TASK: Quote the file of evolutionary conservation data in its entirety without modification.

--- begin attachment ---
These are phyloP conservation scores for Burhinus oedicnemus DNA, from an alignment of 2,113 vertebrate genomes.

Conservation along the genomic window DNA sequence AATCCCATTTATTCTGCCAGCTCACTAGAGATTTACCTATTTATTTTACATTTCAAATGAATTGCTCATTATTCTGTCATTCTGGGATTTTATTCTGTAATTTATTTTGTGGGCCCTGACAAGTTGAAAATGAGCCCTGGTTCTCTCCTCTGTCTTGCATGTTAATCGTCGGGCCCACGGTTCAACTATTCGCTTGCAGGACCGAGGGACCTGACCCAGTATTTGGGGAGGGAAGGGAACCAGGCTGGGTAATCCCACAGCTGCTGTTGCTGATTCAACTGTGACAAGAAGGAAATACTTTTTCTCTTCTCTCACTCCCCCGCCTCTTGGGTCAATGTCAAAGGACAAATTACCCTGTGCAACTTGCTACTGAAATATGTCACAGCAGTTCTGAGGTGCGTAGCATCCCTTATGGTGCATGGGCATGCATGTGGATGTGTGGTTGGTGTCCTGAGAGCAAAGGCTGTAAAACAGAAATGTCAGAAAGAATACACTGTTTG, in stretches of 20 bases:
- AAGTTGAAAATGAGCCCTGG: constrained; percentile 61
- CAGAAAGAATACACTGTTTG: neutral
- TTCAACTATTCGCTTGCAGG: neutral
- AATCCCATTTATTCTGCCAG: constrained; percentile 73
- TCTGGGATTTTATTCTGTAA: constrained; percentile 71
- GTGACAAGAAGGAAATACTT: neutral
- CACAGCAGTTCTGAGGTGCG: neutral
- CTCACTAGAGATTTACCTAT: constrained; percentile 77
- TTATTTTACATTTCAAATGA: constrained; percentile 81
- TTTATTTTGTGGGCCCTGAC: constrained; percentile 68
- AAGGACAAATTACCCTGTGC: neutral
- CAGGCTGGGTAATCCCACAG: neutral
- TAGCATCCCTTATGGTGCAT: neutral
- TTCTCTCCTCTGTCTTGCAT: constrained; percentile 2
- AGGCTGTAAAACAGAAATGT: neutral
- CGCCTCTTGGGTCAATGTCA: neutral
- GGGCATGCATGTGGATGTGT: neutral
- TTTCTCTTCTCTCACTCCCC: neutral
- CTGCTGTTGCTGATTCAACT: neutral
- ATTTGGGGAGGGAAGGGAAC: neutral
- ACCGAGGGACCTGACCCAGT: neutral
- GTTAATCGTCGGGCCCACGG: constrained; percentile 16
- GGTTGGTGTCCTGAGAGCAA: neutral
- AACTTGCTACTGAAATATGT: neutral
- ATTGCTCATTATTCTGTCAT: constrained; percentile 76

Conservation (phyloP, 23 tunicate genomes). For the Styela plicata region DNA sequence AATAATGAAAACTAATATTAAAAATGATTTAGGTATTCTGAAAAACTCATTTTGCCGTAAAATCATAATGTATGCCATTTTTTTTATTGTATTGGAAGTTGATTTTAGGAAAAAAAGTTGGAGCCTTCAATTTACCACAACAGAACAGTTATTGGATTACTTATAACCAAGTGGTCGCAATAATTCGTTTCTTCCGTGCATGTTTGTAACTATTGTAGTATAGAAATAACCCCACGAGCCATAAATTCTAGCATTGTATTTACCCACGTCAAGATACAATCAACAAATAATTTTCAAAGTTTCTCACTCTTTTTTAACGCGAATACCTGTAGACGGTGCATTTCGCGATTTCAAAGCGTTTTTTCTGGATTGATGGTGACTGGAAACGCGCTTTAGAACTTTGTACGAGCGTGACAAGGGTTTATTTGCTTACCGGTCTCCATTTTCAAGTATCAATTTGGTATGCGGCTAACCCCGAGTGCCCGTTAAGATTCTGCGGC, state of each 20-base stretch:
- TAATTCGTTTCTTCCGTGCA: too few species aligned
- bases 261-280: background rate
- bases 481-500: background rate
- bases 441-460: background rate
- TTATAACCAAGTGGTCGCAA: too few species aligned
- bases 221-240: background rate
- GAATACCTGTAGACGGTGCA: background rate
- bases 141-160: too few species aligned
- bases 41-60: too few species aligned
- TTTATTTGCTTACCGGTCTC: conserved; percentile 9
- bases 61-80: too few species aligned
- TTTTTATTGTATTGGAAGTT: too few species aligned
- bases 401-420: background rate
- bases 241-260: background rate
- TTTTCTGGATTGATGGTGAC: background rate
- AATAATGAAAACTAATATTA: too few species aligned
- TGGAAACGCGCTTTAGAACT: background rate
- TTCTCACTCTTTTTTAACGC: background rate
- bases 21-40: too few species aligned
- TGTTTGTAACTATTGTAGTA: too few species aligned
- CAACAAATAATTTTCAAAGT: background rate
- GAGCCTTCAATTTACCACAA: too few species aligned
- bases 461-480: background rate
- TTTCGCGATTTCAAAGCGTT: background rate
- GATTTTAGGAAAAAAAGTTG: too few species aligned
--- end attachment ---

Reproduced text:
These are phyloP conservation scores for Burhinus oedicnemus DNA, from an alignment of 2,113 vertebrate genomes.

Conservation along the genomic window DNA sequence AATCCCATTTATTCTGCCAGCTCACTAGAGATTTACCTATTTATTTTACATTTCAAATGAATTGCTCATTATTCTGTCATTCTGGGATTTTATTCTGTAATTTATTTTGTGGGCCCTGACAAGTTGAAAATGAGCCCTGGTTCTCTCCTCTGTCTTGCATGTTAATCGTCGGGCCCACGGTTCAACTATTCGCTTGCAGGACCGAGGGACCTGACCCAGTATTTGGGGAGGGAAGGGAACCAGGCTGGGTAATCCCACAGCTGCTGTTGCTGATTCAACTGTGACAAGAAGGAAATACTTTTTCTCTTCTCTCACTCCCCCGCCTCTTGGGTCAATGTCAAAGGACAAATTACCCTGTGCAACTTGCTACTGAAATATGTCACAGCAGTTCTGAGGTGCGTAGCATCCCTTATGGTGCATGGGCATGCATGTGGATGTGTGGTTGGTGTCCTGAGAGCAAAGGCTGTAAAACAGAAATGTCAGAAAGAATACACTGTTTG, in stretches of 20 bases:
- AAGTTGAAAATGAGCCCTGG: constrained; percentile 61
- CAGAAAGAATACACTGTTTG: neutral
- TTCAACTATTCGCTTGCAGG: neutral
- AATCCCATTTATTCTGCCAG: constrained; percentile 73
- TCTGGGATTTTATTCTGTAA: constrained; percentile 71
- GTGACAAGAAGGAAATACTT: neutral
- CACAGCAGTTCTGAGGTGCG: neutral
- CTCACTAGAGATTTACCTAT: constrained; percentile 77
- TTATTTTACATTTCAAATGA: constrained; percentile 81
- TTTATTTTGTGGGCCCTGAC: constrained; percentile 68
- AAGGACAAATTACCCTGTGC: neutral
- CAGGCTGGGTAATCCCACAG: neutral
- TAGCATCCCTTATGGTGCAT: neutral
- TTCTCTCCTCTGTCTTGCAT: constrained; percentile 2
- AGGCTGTAAAACAGAAATGT: neutral
- CGCCTCTTGGGTCAATGTCA: neutral
- GGGCATGCATGTGGATGTGT: neutral
- TTTCTCTTCTCTCACTCCCC: neutral
- CTGCTGTTGCTGATTCAACT: neutral
- ATTTGGGGAGGGAAGGGAAC: neutral
- ACCGAGGGACCTGACCCAGT: neutral
- GTTAATCGTCGGGCCCACGG: constrained; percentile 16
- GGTTGGTGTCCTGAGAGCAA: neutral
- AACTTGCTACTGAAATATGT: neutral
- ATTGCTCATTATTCTGTCAT: constrained; percentile 76

Conservation (phyloP, 23 tunicate genomes). For the Styela plicata region DNA sequence AATAATGAAAACTAATATTAAAAATGATTTAGGTATTCTGAAAAACTCATTTTGCCGTAAAATCATAATGTATGCCATTTTTTTTATTGTATTGGAAGTTGATTTTAGGAAAAAAAGTTGGAGCCTTCAATTTACCACAACAGAACAGTTATTGGATTACTTATAACCAAGTGGTCGCAATAATTCGTTTCTTCCGTGCATGTTTGTAACTATTGTAGTATAGAAATAACCCCACGAGCCATAAATTCTAGCATTGTATTTACCCACGTCAAGATACAATCAACAAATAATTTTCAAAGTTTCTCACTCTTTTTTAACGCGAATACCTGTAGACGGTGCATTTCGCGATTTCAAAGCGTTTTTTCTGGATTGATGGTGACTGGAAACGCGCTTTAGAACTTTGTACGAGCGTGACAAGGGTTTATTTGCTTACCGGTCTCCATTTTCAAGTATCAATTTGGTATGCGGCTAACCCCGAGTGCCCGTTAAGATTCTGCGGC, state of each 20-base stretch:
- TAATTCGTTTCTTCCGTGCA: too few species aligned
- bases 261-280: background rate
- bases 481-500: background rate
- bases 441-460: background rate
- TTATAACCAAGTGGTCGCAA: too few species aligned
- bases 221-240: background rate
- GAATACCTGTAGACGGTGCA: background rate
- bases 141-160: too few species aligned
- bases 41-60: too few species aligned
- TTTATTTGCTTACCGGTCTC: conserved; percentile 9
- bases 61-80: too few species aligned
- TTTTTATTGTATTGGAAGTT: too few species aligned
- bases 401-420: background rate
- bases 241-260: background rate
- TTTTCTGGATTGATGGTGAC: background rate
- AATAATGAAAACTAATATTA: too few species aligned
- TGGAAACGCGCTTTAGAACT: background rate
- TTCTCACTCTTTTTTAACGC: background rate
- bases 21-40: too few species aligned
- TGTTTGTAACTATTGTAGTA: too few species aligned
- CAACAAATAATTTTCAAAGT: background rate
- GAGCCTTCAATTTACCACAA: too few species aligned
- bases 461-480: background rate
- TTTCGCGATTTCAAAGCGTT: background rate
- GATTTTAGGAAAAAAAGTTG: too few species aligned